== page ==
Picture: 123RF/SCYTHER5
Picture: 123RF/SCYTHER5

You can now get your credit score from African Bank, even if you aren’t a customer of the bank. And if you are one, the bank now gives you unlimited, anytime access to your entire credit report.

The score and report are generated by credit bureau TransUnion and are obtained via the bank’s app. 

On the app, which is zero-rated — meaning that it you don’t use any of your own data —  you’ll find your score or report under the sub-menu My Profile.  You will have to answer a series of identification questions, and if you don’t get them all right, you can keep trying until you do. 

A full credit report includes your score and a two-year record of your payment history on all accounts, whereas when you receive just your score, it provides you with an indication of what kind of risk you pose to credit providers.  

The TransUnion credit score bands are 0-615 (poor); 615-729 (fair); 730-821 (good); 822-917 (very good); and 918-999 (excellent).

George Roussos, the group executive of digital and transactional banking at African Bank, says that while only about 45,000 of the bank’s 1-million customers have downloaded the app, it’s still “early days” given that the bank only launched it’s MyWorld transactional account in May this year. 

Your credit score is essentially a personal asset and an investment in your future
African Bank executive George Roussos 

He says the bank’s objective is to educate all consumers of credit about the importance of being credit-savvy. The bank also hopes to endear itself to consumers who aren’t with African Bank by offering them easy access to their credit score.

While you’re entitled to a free credit report from each of the country’s consumer credit bureaux (Experian, Compuscan, TransUnion and XDS), you have to apply for your report, and only 1-million of the 30-million consumers with credit profiles in SA ever access their report, Roussos says.

Furthermore, when you do get your free report, you won’t necessarily be given your credit score — some free credit reports don’t display a score. 

Regularly checking your credit report is essential in a country where identity theft is rife. And keeping an eye on your credit score is important if you want to manage your credit risk to leverage a good score. The higher your score, the lower the interest rate you should qualify for when you borrow money from a lender.

“Your credit score is essentially a personal asset and an investment in your future. It is used by credit providers to determine whether you should receive credit or not, in what amount and over what term. Most consumers are simply unaware of what their credit bureau scores are. When their credit applications are declined, it is most likely because there is an adverse score or negative report on their credit bureau profile,” says Roussos.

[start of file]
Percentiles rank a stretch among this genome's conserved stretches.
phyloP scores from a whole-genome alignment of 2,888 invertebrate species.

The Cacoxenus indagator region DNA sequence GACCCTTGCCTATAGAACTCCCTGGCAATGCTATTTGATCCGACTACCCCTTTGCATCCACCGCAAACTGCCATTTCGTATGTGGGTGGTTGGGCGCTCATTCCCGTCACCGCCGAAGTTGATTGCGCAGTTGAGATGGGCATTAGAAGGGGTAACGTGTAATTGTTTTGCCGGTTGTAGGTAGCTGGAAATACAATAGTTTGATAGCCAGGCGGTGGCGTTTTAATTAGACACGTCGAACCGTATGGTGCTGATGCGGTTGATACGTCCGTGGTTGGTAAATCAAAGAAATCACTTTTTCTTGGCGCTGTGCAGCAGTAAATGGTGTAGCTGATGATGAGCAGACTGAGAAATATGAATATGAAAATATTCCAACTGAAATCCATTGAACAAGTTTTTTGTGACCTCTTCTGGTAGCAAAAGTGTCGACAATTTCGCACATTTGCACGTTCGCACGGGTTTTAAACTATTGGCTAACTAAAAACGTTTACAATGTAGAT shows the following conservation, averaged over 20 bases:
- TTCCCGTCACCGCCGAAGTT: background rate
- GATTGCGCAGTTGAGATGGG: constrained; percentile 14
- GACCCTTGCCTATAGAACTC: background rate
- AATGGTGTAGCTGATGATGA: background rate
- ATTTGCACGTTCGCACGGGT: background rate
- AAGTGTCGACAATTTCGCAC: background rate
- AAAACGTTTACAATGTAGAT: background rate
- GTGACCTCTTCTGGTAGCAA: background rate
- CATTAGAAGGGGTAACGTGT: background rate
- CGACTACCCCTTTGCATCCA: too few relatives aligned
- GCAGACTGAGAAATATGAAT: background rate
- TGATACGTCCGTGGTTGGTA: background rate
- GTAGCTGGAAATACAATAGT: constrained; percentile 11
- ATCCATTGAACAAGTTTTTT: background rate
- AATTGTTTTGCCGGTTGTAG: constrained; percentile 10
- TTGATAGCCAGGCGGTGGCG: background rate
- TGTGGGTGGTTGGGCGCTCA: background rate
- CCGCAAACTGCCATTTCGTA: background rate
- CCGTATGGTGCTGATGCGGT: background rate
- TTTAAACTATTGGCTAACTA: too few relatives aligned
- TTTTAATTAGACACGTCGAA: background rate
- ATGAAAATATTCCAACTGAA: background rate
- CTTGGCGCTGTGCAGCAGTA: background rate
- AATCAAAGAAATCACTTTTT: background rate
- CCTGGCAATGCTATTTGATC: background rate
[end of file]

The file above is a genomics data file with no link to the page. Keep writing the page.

If you default on payments or pay late, your credit profile is affected, which could make it much more difficult for your applications to be approved when you are trying to get ahead in life. “While adverse information is cleared as soon as your repayments are up to date, or the account is paid up, the negative repayment history or any judgments against you remain for [two] years,” he says. 

According to Roussos, African Bank rejects one out of every two applications for credit, and consumers don’t always understand why they’ve been rejected. “With access to credit becoming increasingly difficult, it is important for consumers to understand and regularly check their credit score and report. It is, after all, easier to build a good credit profile from the start than repairing a broken one.” 

Roussos says the bank will soon “nudge” its own customers to check their profiles via the app, and “at some point” move into rewards-based pricing, giving the customers with the best scores the best interest rates. 

When checking your credit report, this is what you need to look out for:

  • Ensure your personal information is up to date, including your address and contact details. 
  • Check if any accounts have been opened fraudulently in your name. 
  • Are there any inquiries reflected on your credit report that have been made by credit providers you have no relationship with? 
  • Are there any accounts you have closed that are still reflected as open on your report?
  • Are there any accounts that are still open, but reflected as closed on your report?
  • Check if you have bad debt, or accounts which are in arrears. This will limit your chances of getting credit in the future. It is wise to bring your arrears payments up to date and see how your score will improve once your repayments are up to date — and kept up to date. Eventually you will be in a position to apply for new credit.

If you are listed negatively with a credit bureau you have certain rights. You can challenge the information if you believe is incorrect. First contact the bureau in question. If you are not satisfied with the findings you can report the bureau to the Credit Ombudsman on 0861 662 837. If you are still unsatisfied, you can lodge a complaint with the National Credit Regulator by calling 0860 627 627.